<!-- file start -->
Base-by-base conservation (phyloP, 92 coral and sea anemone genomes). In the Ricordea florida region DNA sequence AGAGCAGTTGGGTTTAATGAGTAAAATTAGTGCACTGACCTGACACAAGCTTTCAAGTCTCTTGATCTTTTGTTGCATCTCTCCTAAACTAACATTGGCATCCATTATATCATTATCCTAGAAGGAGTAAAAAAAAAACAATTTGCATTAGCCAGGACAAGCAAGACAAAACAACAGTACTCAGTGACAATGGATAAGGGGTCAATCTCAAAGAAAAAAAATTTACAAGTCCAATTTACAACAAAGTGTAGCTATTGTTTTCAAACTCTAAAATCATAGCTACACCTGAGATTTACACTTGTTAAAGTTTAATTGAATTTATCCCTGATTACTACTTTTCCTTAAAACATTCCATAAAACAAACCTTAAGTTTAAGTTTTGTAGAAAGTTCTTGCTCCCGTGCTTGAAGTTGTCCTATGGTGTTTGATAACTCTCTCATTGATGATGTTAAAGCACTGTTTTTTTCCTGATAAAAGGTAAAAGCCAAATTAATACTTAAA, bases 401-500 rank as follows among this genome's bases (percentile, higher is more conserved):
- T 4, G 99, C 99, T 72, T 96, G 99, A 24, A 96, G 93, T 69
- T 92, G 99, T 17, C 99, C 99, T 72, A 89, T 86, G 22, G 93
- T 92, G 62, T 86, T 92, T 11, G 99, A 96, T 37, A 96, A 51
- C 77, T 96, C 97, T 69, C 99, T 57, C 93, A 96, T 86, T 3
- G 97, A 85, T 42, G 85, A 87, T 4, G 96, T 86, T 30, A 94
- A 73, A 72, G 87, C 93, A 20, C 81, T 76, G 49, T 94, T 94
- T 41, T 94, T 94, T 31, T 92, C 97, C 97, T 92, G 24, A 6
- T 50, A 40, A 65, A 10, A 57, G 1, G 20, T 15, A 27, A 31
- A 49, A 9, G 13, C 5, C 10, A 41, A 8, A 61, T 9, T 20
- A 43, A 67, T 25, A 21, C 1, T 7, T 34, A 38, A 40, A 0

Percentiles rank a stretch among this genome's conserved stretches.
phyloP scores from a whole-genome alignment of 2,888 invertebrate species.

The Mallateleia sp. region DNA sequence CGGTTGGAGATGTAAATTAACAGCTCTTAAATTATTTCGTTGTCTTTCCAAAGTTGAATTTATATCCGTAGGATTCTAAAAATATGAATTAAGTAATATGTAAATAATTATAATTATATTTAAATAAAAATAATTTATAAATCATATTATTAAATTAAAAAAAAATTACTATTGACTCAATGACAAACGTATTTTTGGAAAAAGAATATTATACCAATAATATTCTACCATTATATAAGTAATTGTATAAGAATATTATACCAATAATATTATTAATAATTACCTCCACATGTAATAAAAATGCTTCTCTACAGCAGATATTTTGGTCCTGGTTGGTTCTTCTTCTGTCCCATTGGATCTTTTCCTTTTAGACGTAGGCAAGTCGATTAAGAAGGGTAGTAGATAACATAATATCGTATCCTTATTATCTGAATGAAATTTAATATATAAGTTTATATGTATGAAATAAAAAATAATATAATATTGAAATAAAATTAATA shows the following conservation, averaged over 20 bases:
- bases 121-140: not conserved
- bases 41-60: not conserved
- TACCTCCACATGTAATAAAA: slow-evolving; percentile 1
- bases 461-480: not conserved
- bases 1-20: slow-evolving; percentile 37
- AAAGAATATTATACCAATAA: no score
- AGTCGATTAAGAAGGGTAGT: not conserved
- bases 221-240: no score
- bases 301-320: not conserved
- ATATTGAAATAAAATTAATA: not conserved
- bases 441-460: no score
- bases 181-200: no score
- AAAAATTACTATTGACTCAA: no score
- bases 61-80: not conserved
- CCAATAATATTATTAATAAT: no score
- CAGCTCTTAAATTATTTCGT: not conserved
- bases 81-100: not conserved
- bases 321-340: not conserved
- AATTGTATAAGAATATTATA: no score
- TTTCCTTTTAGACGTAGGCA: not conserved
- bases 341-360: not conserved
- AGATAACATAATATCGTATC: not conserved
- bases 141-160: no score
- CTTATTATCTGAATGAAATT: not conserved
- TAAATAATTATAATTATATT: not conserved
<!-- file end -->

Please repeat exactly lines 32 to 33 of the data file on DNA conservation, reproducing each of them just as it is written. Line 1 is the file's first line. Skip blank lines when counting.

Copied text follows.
- bases 321-340: not conserved
- AATTGTATAAGAATATTATA: no score